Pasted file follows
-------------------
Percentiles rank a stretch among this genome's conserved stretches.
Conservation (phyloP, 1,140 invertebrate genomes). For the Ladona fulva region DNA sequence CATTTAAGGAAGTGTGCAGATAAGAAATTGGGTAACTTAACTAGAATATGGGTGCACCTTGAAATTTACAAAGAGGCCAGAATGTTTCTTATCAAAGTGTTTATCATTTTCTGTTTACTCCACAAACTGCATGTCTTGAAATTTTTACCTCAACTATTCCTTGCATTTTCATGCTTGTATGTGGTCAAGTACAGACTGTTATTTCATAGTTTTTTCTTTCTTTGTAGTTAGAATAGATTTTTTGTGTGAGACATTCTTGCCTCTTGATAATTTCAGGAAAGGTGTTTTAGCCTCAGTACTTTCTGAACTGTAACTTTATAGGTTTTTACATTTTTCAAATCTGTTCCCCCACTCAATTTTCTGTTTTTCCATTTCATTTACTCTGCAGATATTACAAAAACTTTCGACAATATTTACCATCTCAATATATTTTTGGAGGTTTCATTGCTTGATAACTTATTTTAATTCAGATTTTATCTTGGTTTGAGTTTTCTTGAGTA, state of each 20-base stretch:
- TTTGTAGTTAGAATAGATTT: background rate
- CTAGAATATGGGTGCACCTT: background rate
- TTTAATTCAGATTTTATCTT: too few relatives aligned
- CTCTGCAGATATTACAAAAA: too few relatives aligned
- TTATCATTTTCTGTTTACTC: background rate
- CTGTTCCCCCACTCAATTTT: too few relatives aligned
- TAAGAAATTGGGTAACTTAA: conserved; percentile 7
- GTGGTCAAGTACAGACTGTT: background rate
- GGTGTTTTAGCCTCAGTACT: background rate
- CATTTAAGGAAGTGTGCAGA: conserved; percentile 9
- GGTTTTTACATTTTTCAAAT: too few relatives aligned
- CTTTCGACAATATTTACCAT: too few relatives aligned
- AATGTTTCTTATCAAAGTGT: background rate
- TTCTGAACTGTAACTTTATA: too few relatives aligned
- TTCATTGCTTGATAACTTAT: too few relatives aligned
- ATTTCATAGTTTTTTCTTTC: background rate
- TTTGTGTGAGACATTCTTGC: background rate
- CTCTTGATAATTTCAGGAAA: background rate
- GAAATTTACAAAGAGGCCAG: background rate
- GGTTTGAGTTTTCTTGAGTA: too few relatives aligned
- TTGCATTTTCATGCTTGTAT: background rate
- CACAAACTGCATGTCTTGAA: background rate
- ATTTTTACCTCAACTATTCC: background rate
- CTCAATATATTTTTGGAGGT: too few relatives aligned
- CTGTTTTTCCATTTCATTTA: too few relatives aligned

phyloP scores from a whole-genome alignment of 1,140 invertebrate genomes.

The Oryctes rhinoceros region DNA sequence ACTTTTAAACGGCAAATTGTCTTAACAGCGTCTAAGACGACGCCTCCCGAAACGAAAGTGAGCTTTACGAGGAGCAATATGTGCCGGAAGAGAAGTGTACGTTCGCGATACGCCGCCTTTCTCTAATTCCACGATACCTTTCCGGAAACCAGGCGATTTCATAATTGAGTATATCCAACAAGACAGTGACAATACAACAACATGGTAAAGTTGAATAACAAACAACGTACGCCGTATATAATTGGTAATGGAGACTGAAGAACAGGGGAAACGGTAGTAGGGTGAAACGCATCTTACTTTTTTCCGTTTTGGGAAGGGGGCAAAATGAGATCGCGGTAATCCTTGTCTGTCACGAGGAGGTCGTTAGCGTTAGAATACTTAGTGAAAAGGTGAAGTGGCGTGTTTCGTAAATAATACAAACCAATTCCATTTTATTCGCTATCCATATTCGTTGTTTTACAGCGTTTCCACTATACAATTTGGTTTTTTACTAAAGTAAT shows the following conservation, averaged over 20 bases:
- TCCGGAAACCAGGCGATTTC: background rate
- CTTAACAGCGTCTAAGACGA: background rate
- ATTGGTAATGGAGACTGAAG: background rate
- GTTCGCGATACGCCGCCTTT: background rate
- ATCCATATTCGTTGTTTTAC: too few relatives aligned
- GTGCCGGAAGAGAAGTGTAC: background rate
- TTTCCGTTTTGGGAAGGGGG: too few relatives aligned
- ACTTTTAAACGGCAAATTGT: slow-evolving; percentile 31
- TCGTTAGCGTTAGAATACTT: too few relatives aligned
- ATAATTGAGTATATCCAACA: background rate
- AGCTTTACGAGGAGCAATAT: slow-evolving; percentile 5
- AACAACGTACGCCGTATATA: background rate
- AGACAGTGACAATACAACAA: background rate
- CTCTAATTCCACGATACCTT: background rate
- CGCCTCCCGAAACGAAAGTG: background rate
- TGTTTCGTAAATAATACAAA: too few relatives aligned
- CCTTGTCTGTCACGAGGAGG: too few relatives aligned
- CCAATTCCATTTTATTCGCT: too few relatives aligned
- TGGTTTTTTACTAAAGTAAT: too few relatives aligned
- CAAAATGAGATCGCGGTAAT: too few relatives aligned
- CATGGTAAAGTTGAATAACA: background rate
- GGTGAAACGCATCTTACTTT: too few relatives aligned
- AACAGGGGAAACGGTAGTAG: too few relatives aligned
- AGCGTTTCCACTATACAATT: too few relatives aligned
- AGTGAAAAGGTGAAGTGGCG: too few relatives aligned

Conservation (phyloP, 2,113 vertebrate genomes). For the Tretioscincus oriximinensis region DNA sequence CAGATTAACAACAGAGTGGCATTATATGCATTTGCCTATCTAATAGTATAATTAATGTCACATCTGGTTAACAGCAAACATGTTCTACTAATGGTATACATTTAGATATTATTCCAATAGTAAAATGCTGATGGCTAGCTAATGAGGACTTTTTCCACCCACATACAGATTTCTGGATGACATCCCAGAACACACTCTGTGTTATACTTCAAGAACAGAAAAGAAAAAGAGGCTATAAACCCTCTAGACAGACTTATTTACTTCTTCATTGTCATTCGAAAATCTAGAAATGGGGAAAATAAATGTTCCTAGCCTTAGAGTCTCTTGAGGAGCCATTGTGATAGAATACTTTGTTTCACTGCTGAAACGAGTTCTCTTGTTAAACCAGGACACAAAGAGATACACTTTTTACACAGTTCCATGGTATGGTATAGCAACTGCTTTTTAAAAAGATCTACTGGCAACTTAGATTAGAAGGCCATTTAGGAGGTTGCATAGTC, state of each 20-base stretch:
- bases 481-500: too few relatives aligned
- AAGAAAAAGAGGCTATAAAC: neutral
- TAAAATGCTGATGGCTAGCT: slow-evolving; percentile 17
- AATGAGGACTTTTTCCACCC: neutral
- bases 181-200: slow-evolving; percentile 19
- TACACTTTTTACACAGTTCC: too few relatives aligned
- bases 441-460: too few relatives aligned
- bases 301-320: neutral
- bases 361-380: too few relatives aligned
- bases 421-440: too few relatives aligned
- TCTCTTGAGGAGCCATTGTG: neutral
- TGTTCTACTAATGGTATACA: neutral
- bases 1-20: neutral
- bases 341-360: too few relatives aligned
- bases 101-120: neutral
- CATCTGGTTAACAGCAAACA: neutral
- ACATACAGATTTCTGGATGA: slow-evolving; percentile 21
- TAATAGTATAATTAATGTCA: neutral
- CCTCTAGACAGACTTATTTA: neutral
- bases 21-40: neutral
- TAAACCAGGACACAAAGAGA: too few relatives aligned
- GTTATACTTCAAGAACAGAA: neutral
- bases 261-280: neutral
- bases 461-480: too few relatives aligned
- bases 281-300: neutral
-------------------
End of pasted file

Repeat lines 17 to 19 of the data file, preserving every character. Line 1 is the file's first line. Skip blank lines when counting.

- TTCATTGCTTGATAACTTAT: too few relatives aligned
- ATTTCATAGTTTTTTCTTTC: background rate
- TTTGTGTGAGACATTCTTGC: background rate